Communicate Early and Often – As a manager, I require frequent progress updates (monthly, weekly or depending on the task).  I also require frequent deliverables (times when work products are due) so that I can see early on if an employee is having a problem and can jump in to assist before it is too late.

Keep a Paper Trail – I want to be flexible and helpful because as a manager, I want all of my employees to succeed as well as to ensure that the organizational mission is accomplished.  Unfortunately, special accommodations don’t always work.  By keeping good records, I can objectively evaluate an employee’s job performance and can communicate accordingly.  It is also the way for me to demonstrate productivity of a particular employee if questioned.

Be Fair – The paper trail allows me to be fair to the employee as well as the organization.  It also helps me to see if any other employees are being unfairly impacted by the arrangement.

I believe in the golden rule (treat others as you want to be treated).  In my case, I assumed that the organization would appreciate adherence to these four rules and objectively evaluate my performance.  I also assumed that if my performance remained satisfactory, my employer would continue to honor our agreement.  That was not the case.  The day I met with the agency director, I came armed with facts.  There had been no issues with my performance; my department was functioning smoothly; I was available and provided prompt responses, and my boss and colleagues had no concerns.  In other words, I continued to perform in an outstanding manner.  To the agency director, none of that mattered.  He said that he was canceling our agreement because he wanted me in the office, plain and simple.  He believed that all of his managers should be in the office every day so that if there was a problem, we could resolve it face to face.  It was his style of management and as he said, “I am the boss.”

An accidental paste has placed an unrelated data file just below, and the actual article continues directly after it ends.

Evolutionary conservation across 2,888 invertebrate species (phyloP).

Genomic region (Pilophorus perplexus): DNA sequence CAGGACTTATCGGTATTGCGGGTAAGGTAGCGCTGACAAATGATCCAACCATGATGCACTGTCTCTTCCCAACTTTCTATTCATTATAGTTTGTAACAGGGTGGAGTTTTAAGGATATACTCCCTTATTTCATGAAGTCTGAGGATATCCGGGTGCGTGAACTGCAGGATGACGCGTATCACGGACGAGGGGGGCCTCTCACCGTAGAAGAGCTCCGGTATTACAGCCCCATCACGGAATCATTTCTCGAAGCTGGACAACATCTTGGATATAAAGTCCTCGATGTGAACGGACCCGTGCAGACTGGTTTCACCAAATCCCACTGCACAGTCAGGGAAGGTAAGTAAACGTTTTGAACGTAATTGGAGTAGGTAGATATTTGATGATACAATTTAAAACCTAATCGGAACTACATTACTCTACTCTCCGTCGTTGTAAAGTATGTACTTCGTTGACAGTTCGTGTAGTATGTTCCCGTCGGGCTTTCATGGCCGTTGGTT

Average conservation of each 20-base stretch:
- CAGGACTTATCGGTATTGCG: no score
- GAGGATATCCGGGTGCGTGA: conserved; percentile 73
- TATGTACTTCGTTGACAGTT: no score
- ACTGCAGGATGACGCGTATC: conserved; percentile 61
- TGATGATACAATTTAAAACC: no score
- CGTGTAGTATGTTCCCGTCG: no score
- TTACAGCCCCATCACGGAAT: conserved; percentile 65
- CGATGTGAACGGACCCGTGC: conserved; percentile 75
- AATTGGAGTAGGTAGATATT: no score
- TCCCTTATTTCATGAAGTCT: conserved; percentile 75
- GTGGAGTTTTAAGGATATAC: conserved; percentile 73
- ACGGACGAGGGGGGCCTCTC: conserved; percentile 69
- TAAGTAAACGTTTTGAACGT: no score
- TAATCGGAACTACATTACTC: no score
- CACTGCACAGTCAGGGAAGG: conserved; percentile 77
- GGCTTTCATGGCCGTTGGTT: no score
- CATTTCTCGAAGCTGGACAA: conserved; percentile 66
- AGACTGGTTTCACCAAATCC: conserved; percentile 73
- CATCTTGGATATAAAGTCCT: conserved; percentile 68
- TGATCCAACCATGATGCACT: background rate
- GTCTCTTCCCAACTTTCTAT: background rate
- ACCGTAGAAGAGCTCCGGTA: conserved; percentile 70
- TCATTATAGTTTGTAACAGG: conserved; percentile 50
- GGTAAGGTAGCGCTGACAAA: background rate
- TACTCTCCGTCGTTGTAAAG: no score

I had no issue with his pulling rank or having things done his way.  The issue was integrity.  The organization made an agreement but later broke it without cause.  In other words, they lied.  Another interesting fact is that the federal government has something called the Federal Employee Viewpoint Survey (FEVS). The latest results showed the organization receiving poor marks in the area of senior leadership, especially when it came to trust.

The agency looked for ways to boost employee morale but the culture of distrust was deep.  Obviously, my recent experience led me to agree with the survey results.  Being the professional that I was, I did my best to make things work.  I commuted to Washington, D.C. every Monday morning and flew home every Friday evening.  Eventually, the agency allowed me to work from home every Friday but the damage was already done.  I no longer trusted the organization.  I spent more time trying to protect myself and my reputation than I did doing the work that I enjoyed.  In the end, the stress just became too much and I resigned.  I had to make a choice: work or family.  For me, it was an easy decision.

Many special needs parents are often faced with the same choice.  I was lucky.  My wife still had a job so we had an alternative source of income.  Other families aren’t so lucky.  Still, there was a cost.  In my case, not only to me (I changed careers yet again) but to the organization.  Studies show that on average, it takes nine months to replace an employee who leaves the organization and up to an additional year for the new employee to become fully capable of performing all job functions.  It is also very expensive to recruit and train that new employee.  The objective of workforce engagement is to create an environment where all employees are motivated and committed to performing their best every day.  What kind of environment are you creating?